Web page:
In this increasingly shrill age – when activism merges with clicktivism and everyone has something to not even protest about, but to be shocked/horrified/disgusted/outraged at or by -, I have a confession to make.
I have never been to an actual protest – ever. Not once. Haven’t attended a rally against this, that or the other. Haven’t stridden the streets stridently against stringency measures. Never once marched alongside someone, rallied under some banner, shouted vocally outside some clinic. I haven’t even come close to being arrested by those nice kind policemen who think we’re doing a good job and are only doing their job, and the judge is gonna let you off anyway (running red lights to evade traffic cops doesn’t count, right? – Ed).
And to make matters worse, I am a middle aged, middle class, white, Anglo Saxon Protestant pastor. It’s not so much I who should be protesting in this day and age, as the one who should be the protested about. I’d hate myself right about now, but I’ve even outsourced that particular emotional response to a variety of dissidents and malcontents. “Haven’t got time to hate yourself? We’ll do it for you” said the ad. Best fifty bucks I ever spent.
No, I haven’t attended a protest. Except perhaps for the protest I attend every Sunday – usually in the morning – (and often reprising it in a variety of settings and with different flavours during the week).
You see, church – the gathered community of God’s people – IS the ultimate protest. It is the ultimate protest against the idea that Caesar is Lord. It is God’s way, by the power of the resurrected Jesus, of planting his flag visibly on the planet on a consistent basis. God’s way of buying poster paint, cardboard and paintbrushes. Each week that I gather with God’s people I am declaring in the face of an entrenched power that Caesar is NOT Lord and that Jesus Is.
Who do we want? Jesus!
When do we want him? Now!
A Protest of Love
First of all Sunday church is – for me – a protest of love in an world that hates. A world that hates truth and purity. A world that hates people. Hates them enough to give them the category “non-person” if they don’t fit the bill for whatever reason. Hates sin enough to rejoice that Jesus died to deal with it in me, in you, in the cosmos.
It’s a protest against the hate that drives humans apart. A world whose only solution to terrible evil is to put a caged fence around it or to ignore it, or even give it licence. A protest against the hatred in the world that is seemingly deaf to injustice and cries out “How long oh Lord!”
So when we get together to hear Word and take Sacrament on Sundays we are involved in a protest of love.
A Protest of Holiness
Church is also a protest of holiness in the face of an unholy world. In the face of a world that will worship and serve the created thing rather than the Creator who is forever blessed – Amen. The world’s unholiness against the Creator takes many forms, unholy idolatries are shaped and fashioned around sex, money, self, pleasure, experiences. As Miroslav Volf says, our idea of human flourishing has withered to the satisfied self.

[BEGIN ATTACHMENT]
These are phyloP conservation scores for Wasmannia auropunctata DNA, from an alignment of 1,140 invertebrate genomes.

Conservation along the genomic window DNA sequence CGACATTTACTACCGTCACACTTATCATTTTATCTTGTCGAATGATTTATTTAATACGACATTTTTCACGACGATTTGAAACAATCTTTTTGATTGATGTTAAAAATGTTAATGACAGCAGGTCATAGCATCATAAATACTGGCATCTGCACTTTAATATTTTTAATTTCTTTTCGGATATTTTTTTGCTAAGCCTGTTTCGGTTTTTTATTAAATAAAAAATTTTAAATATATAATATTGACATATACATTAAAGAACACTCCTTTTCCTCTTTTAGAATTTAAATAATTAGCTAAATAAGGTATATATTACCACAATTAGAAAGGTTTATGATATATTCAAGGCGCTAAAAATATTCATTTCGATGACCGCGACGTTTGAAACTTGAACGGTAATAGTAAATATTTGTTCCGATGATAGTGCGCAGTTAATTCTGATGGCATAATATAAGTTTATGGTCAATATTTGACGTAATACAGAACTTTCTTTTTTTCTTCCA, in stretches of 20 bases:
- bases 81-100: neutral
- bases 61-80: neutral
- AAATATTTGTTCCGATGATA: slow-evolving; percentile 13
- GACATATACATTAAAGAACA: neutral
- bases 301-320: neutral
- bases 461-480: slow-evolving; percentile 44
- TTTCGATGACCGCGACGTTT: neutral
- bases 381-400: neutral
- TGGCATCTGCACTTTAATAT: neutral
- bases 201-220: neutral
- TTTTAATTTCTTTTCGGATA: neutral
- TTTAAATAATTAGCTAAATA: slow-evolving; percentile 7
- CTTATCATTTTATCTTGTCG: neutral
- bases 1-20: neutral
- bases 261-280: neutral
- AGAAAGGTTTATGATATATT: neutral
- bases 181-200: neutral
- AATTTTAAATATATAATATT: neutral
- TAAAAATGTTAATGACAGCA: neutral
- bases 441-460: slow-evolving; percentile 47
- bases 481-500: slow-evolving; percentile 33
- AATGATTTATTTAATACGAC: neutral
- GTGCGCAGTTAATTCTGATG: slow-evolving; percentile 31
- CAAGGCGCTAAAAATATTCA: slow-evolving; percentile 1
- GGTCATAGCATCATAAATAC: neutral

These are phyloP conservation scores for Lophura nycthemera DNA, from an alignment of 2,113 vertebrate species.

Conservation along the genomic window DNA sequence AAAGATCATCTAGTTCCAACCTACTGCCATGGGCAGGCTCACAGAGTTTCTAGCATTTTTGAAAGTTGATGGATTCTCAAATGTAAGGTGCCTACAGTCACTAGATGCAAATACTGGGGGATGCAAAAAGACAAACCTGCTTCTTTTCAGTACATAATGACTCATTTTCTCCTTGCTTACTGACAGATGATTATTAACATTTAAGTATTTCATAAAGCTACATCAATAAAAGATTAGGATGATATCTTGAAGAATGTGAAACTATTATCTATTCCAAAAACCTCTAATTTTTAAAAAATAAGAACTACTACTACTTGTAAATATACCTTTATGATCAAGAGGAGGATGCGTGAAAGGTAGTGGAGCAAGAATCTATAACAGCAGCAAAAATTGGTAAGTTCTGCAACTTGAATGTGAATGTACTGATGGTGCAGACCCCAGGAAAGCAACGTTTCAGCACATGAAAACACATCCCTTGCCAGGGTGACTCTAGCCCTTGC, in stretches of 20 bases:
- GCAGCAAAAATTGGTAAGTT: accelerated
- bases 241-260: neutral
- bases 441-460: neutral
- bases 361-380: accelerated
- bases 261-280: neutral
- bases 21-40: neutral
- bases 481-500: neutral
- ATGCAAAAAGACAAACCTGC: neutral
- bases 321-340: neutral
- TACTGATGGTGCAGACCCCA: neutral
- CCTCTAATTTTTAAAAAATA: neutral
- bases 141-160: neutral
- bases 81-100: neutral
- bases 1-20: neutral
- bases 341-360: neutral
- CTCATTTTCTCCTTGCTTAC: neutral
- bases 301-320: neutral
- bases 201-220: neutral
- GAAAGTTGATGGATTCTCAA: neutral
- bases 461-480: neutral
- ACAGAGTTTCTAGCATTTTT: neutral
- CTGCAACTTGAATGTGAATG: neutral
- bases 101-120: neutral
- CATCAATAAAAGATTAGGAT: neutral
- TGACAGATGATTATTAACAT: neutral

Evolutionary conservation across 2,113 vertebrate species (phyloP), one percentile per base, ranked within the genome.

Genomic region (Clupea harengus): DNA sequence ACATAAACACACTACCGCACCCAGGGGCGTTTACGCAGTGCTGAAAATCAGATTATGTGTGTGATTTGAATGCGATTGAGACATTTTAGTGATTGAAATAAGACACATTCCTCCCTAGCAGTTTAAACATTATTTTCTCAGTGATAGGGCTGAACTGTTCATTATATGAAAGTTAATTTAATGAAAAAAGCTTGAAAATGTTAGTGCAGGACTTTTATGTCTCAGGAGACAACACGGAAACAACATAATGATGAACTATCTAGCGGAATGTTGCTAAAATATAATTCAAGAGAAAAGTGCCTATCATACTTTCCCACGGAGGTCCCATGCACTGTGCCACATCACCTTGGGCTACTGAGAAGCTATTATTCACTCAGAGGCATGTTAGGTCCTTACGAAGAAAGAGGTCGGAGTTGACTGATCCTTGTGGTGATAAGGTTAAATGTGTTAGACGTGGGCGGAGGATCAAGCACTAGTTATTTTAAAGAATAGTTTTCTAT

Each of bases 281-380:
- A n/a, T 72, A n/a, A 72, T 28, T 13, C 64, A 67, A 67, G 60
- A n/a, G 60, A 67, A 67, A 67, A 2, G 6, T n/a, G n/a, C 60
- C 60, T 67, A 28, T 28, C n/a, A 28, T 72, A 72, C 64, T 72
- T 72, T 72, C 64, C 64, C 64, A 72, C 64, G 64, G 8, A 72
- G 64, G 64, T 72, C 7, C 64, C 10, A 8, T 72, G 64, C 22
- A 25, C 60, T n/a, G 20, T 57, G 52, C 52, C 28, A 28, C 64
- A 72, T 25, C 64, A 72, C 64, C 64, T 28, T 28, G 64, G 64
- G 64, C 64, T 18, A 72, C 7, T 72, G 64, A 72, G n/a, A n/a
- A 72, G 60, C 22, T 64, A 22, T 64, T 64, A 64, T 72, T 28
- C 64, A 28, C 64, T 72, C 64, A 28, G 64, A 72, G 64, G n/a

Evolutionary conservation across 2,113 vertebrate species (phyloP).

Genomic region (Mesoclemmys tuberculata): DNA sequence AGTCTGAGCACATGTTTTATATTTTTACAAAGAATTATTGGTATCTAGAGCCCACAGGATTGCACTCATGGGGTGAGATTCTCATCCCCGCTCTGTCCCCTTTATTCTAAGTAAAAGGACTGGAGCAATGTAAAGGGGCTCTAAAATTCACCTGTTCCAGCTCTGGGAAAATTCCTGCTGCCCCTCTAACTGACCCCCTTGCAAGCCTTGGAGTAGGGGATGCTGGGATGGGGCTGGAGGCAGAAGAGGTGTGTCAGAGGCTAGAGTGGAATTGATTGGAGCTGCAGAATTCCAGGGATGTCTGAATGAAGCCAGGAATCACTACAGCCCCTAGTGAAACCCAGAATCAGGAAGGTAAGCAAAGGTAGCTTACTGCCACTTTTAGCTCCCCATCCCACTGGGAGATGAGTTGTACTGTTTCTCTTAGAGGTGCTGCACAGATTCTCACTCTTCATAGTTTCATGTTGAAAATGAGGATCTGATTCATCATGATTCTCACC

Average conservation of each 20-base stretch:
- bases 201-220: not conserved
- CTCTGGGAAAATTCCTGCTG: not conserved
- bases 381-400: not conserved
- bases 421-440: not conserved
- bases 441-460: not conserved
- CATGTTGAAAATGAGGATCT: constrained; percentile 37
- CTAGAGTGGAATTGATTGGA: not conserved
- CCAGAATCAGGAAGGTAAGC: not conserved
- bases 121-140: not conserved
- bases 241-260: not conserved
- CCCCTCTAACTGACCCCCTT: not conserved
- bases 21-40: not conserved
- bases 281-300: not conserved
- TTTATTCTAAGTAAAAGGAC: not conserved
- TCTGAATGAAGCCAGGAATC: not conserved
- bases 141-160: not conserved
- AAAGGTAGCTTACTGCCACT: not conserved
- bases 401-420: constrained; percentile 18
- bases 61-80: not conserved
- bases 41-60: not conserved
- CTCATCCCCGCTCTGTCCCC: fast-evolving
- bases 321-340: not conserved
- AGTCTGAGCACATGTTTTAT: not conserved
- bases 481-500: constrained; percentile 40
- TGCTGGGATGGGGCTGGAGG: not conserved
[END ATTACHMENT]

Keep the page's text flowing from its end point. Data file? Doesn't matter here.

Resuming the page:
The protest of church says no. We gather together to recognise the dreadful majesty of our God, who yet, allows us into his presence as his adopted children on the basis of a righteousness not our own. That reality flows out into our everyday lives as we seek to live the sort of people we ought to be in “lives of holiness and godliness” (2Peter3:11).
Let’s face it – no other group in the week is going to encourage you to holiness and godliness, and if the church does not, then the church is not doing its job.
A Protest of Hope
And leading on from this, our gathered community is a protest of hope. Remember the words in Hebrews 10:
And let us consider how to stir up one another to love and good works, not neglecting to meet together, as is the habit of some, but encouraging one another, and all the more as you see the Day drawing near.
Lives of holiness are not aiming at nothing. They are aiming at the hope of the Day drawing near. We meet together to protest that our hopes are neither met in this age, nor are they dashed in this age. Our hopes are gathered up into King Jesus who will again appear to bring our hope to fruition.
When we stop meeting together – or when people stop coming to gather with God’s people on a regular basis – one primary reason is that they realigned their hope. Their hope is now in something else other than the approaching Day.
A Protest of Faith
We meet to protest that we are enamoured with what we cannot see, not with what we can. As such our very meeting is cocking a snoot at the world’s belief that if it can be seen (and bought on credit) it is tangible. Everything else is not.
We protest that what we see now in our ageing bodies is not the end, but is going to be taken up into what is unseen.
Protest does not, however, simply start and finish with what we do as a gathered community. We are sent out into a world not to merely march or placard, but to bring the protest of faith hope, love and holiness in word and deed. Sure that may see some people actually protest, but protest movements are not a dime a dozen. For most people announcing Jesus is Lord will take more, dare I say, mundane, directions.
The small, bite-sized protests of our community will take all sorts of guises, ranging from a refusal to be comforted by sexual sin; a knock-back to selfishness when it comes to spending money; a decision to identify with the down-trodden and the marginalised (not on Facebook, but actually with them); a determination to work in the office or at home as unto the Lord.
The church IS a protest movement and her protest song will one day be transformed into a song of joy when Jesus is pronounced Lord, with no protest allowed.